Posted by Hunter on Mon, 14 Aug 2006.
Starring: Owen Wilson, Paul Newman, Bonnie Hunt, Larry The Cable Guy, Cheech Marin, George Carlin, Michael Keaton
Pixars latest release, being shown on digital at Leicester Freeman’s Odeon cinema, highlights just how far computer animation has become. The opening sequence thunders with gritty realism, with the asphalt of the circuit looking just like it should, and the car tyres shedding as the racers bank along the sweeping curves. The Director, John Lasseter, has a well known love of cars, and what with enlisting the help of legend Paul Newman, the key is attention to detail.
The story is a well known formula along the lines of Michael J Fox’s “Doc Hollywood” (or even Cuba Gooding Jnr’s, “Snowdogs”), and centres around the egocentric race car “Lightning McQueen” (voiced by Owen Wilson), finding himself in a three-way tie for the all important “Piston” championship. A tiebreaker is set for the next weekend in California between the twilight legend “The King” (voiced by racing legend Richard Petty), the unpopular “Chick Hicks” (Michael Keaton), and the crowds new favourite, “young gun” McQueen.
In his rush to get to the tie-breaker McQueen gets lost and stuck in the forgotten desert town of Radiator Springs, along the infamous Route 66. In true Doc Hollywood style we see a “fish out of water” scenario where McQueen unwittingly destroys the road through Radiator Springs and whilst putting things right, finds winning and egotism aren't everything. Paul Newman plays the mentor role as the “Hudson Hornet”, in a town that McQueen tries to escape from a couple of times, but which predictably grows on him. If you want to see if McQueen finds himself and what’s really important then you’ll have to watch the film for yourself.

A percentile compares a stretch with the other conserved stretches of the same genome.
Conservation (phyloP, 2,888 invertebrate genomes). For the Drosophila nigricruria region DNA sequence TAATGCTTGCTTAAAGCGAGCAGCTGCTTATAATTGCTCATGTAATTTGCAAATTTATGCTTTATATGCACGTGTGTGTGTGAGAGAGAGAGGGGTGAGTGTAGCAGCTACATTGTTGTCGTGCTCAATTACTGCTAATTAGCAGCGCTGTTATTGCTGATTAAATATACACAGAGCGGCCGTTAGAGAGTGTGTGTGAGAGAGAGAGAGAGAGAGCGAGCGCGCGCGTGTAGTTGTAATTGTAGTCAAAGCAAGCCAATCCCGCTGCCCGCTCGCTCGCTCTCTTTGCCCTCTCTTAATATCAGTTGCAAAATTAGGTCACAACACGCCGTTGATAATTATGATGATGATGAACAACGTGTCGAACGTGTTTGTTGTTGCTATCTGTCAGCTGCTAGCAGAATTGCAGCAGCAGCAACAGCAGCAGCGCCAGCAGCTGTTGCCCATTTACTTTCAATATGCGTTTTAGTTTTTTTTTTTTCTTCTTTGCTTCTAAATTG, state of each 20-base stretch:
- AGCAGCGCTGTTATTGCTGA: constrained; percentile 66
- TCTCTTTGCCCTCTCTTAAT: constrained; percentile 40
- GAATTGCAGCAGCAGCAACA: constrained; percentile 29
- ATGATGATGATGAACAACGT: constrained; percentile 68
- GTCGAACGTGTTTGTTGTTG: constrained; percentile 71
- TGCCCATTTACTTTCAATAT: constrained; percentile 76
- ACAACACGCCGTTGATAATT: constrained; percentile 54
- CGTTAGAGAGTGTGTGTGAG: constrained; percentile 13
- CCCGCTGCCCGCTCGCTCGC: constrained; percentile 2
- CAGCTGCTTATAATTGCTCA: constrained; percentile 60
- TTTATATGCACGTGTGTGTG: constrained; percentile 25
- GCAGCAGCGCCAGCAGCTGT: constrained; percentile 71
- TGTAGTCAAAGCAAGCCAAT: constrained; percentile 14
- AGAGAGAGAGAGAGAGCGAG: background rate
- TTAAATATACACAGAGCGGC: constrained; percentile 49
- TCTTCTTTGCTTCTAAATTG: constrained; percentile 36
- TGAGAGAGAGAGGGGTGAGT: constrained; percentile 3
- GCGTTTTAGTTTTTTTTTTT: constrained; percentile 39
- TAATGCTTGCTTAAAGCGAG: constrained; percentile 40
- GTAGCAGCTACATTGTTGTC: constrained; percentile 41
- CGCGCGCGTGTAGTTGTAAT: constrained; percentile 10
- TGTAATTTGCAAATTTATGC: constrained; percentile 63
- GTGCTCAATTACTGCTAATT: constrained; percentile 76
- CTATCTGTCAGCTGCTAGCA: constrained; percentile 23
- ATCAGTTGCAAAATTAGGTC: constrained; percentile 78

The film will no doubt be hugely entertaining for younger audiences, and that does pose a problem for older viewers. Pixar have entirely dispensed with human beings and ask the audience to suspend belief for it’s “just under 2hours” duration and accept cars acting as people on the big screen. So we see cars of various types filling the stands to watch races, or acting as journalists or managers/publicists (Top Gear’s Jeremy Clarkson making a cameo role), even the panoramic desert landscapes are actually in the shapes of old 50’s car hoods and Cadillac tail fins. This disconnect world can therefore be in danger of alienating the audiences.
In paying a great deal of attention to the cars themselves, it does seem Lasseter has forgotten about the human element, and we are left with some rather two dimensional characters that tick all of the stereotypical boxes, and a script that doesn’t really hit the comedy high points of earlier ventures such as “Toy Story”. All in all, probably a good film for younger people to watch, but for older audiences possibly not so great.
We would like to thank Terry at the Odeon cinema at Freeman's Common.